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Lowell Brueckner

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Combating Cessationist Theory


Is the doctrine of the cessation 
of spiritual gifts biblical?

The doctrine of cessation of supernatural gifts has become popular among many evangelicals these days. I could wish that I had the audience to effectively combat it, but at least, I will do what I can on my blogspots, Spanish and English, on Facebook, and through my radio broadcasts and live radio programs in Spanish. I believe that this doctrine is contributing heavily in guiding the church on the road to apostasy.  

Unfortunately, the doctrine of the gifts of the Spirit, as it is presented in the Bible, does not receive much help from those, who argue in its favor, but have very little personal experience in the exercise of these gifts (with the possible exception of speaking in tongues). They also have become accustomed to move within the realm of human possibilities in the day-by-day walk of life, as well as in the issues of the church. In meetings, everything is well-organized by men and follows traditional rituals in a totally predictable fashion. Of course, it does no good to vary the order of service, but what is sadly lacking is the direction of Christ, as the Head of the church. We see little evidence in practice of Paul’s teaching in 1 Corinthians 14:24-26.

Do we understand that, when we are expressing a desire to be a witness, in order to win people to Christ, we are speaking of the life of Jesus Christ, the same yesterday, today and forever, being manifested through us?  Jesus prayed to the Father: “As You, Father, are in Me, and I in You; that they also may be one in Us, that the world may believe that you sent Me” (Jn.17:21).

The love that is seen through that life is not human love, but the same that is seen between the Father and the Son. I can't tell here the whole story of Jake DeShazer, but as a prisioner of war in a Japanese prison, he hated the Japanese. He was converted and, overnight, love took the place of hatred and, after returning from the war, he became a missionary to Japan. He said that the love of God is miraculous. His peace and His joy are to be seen through our lives. After our daughter was crippled in a car accident, her doctor asked me, "Explain this to me: When I told your daughter, she would never walk again, she smiled at me." I said, "Jesus lives in her. That's the peace of Christ." That's a miracle. And the joy of Christ is joy unspeakable and full of glory. It’s all supernatural!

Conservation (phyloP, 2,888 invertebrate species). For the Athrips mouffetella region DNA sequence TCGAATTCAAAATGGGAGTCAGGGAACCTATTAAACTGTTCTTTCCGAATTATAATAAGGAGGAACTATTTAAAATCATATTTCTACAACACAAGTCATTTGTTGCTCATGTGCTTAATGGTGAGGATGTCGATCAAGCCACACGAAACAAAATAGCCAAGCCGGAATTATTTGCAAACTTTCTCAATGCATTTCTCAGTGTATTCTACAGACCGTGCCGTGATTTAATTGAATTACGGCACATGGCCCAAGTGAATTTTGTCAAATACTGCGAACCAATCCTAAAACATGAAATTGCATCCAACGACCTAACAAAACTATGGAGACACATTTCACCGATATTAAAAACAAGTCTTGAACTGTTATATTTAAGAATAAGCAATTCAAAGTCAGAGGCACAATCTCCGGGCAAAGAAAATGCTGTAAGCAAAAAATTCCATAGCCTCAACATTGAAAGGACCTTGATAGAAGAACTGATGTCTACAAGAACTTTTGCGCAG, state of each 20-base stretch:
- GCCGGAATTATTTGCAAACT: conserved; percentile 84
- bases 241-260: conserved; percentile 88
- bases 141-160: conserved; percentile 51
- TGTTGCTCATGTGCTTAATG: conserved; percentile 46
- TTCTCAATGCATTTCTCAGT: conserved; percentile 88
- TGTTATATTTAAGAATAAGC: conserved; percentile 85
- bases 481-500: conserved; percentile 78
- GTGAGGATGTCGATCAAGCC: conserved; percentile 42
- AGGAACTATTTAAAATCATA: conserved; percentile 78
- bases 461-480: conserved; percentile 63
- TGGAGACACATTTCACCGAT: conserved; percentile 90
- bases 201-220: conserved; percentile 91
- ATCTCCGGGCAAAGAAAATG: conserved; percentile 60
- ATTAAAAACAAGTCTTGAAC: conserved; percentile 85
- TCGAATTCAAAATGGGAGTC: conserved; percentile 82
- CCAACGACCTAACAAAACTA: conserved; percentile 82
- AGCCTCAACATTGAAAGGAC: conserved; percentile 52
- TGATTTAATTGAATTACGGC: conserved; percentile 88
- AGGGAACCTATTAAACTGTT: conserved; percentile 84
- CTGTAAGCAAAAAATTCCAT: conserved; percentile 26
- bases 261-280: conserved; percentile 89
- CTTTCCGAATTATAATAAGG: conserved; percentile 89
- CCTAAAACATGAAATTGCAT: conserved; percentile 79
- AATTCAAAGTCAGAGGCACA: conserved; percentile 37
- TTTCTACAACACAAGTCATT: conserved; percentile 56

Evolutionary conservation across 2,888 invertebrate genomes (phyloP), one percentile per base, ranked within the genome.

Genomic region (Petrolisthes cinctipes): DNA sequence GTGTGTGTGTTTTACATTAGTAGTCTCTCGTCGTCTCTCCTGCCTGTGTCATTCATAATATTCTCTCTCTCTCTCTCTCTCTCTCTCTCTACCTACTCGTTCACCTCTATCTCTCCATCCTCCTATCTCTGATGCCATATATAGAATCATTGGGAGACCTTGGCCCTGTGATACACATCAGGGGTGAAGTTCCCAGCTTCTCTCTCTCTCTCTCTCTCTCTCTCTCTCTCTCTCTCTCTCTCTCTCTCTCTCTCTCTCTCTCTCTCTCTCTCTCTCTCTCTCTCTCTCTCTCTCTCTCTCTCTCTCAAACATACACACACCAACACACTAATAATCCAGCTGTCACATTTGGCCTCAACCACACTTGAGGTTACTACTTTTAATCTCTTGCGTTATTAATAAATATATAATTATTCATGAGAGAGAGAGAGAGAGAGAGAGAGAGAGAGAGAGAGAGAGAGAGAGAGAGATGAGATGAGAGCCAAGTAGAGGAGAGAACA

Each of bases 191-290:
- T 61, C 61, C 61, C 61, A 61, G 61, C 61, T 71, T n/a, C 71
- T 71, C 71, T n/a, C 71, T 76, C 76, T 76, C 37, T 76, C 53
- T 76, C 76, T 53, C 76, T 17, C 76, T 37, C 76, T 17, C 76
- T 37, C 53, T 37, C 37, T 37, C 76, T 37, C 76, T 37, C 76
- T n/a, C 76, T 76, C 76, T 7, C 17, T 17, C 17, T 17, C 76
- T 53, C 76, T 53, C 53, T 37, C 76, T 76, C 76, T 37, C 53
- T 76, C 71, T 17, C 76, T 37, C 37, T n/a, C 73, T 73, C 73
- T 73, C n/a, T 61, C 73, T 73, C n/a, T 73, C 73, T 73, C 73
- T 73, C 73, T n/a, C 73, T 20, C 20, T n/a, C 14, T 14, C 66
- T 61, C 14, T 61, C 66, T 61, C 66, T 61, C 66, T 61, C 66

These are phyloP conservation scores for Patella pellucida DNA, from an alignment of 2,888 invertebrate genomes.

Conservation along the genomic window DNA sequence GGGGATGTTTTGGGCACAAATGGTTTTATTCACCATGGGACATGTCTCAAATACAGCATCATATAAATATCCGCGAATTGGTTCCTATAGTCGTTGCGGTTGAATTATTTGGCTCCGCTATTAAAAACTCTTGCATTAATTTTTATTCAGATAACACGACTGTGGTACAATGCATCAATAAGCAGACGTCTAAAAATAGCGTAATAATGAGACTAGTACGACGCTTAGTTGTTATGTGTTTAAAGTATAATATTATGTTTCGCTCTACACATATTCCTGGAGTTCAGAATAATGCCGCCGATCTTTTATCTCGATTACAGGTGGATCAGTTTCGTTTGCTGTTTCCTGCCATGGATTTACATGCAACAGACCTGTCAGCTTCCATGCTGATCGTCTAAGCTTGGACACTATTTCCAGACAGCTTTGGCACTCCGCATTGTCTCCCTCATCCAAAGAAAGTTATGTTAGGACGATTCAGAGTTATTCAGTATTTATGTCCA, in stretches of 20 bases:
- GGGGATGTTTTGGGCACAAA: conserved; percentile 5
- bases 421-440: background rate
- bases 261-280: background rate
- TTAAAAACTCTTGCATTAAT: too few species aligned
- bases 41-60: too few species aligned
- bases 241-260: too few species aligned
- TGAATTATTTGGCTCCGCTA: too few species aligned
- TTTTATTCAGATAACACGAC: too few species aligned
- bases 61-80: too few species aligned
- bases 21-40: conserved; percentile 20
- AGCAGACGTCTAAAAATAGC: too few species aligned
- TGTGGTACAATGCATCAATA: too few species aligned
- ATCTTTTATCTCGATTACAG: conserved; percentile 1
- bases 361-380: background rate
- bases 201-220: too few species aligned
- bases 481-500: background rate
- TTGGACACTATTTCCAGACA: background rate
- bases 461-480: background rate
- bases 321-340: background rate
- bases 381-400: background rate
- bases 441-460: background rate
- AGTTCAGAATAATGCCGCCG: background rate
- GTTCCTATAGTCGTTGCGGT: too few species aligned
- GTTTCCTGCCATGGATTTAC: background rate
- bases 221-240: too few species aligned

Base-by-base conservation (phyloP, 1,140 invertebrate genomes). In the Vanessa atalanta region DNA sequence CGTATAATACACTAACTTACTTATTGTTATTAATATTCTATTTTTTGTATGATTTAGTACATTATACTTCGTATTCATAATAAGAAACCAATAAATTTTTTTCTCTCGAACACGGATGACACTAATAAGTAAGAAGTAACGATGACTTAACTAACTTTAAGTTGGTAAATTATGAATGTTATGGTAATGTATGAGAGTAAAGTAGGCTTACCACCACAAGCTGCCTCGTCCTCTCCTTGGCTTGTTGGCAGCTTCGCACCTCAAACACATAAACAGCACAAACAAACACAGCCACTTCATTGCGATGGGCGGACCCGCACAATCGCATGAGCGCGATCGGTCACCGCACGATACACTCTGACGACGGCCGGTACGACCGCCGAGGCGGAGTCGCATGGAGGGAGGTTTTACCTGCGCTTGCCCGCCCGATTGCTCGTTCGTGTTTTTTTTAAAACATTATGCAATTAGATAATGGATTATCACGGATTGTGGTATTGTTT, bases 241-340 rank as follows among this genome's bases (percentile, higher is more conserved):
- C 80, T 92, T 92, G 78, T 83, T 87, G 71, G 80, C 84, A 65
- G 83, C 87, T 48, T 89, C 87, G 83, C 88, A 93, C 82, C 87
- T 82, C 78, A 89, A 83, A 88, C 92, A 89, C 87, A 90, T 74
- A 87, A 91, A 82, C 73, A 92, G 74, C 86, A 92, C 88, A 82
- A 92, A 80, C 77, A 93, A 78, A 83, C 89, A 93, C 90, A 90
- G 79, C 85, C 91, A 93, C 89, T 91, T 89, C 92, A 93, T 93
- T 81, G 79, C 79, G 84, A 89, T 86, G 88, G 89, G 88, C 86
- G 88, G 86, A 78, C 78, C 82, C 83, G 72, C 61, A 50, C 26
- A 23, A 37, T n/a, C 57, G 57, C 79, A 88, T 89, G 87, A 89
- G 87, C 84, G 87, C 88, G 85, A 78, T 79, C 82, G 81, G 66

Paul places the doctrine of the gifts of the Spirit in the context of the body of Christ, which is the church, in I Corinthians 12:12-31, and he continues in chapter 14. His concern is for the effective edification of the body of Christ through the proper use of the gifts of the Spirit. He does not sway from that same purpose in Ephesians 4:11-16. Therefore, if supernatural gifts have ceased, then serious consideration must be given, as to what has taken their place for the edification of the church. What further biblical provision, given to take their place, will provide for the continuation of its growth? If the Bible gives no other functions, apart from spiritual gifts, then they are absolutely necessary towards the proper development of Christ’s will through the church.  

At the beginning of 1 Corinthians 12, Paul uses a single word, spirituals, to title the subject that we are studying. He is concerned that the Corinthians and, through the Holy Spirit, the church today should not be ignorant of these spirituals. The church is entirely a spiritual entity and cannot operate through human resources. Whatever can function, by means of human, natural principle and organization, cannot even be termed the church. It requires spiritual input, through people, who are led, not by the supposedly proper channels of training, nor by their own experience, but directly by the Holy Spirit.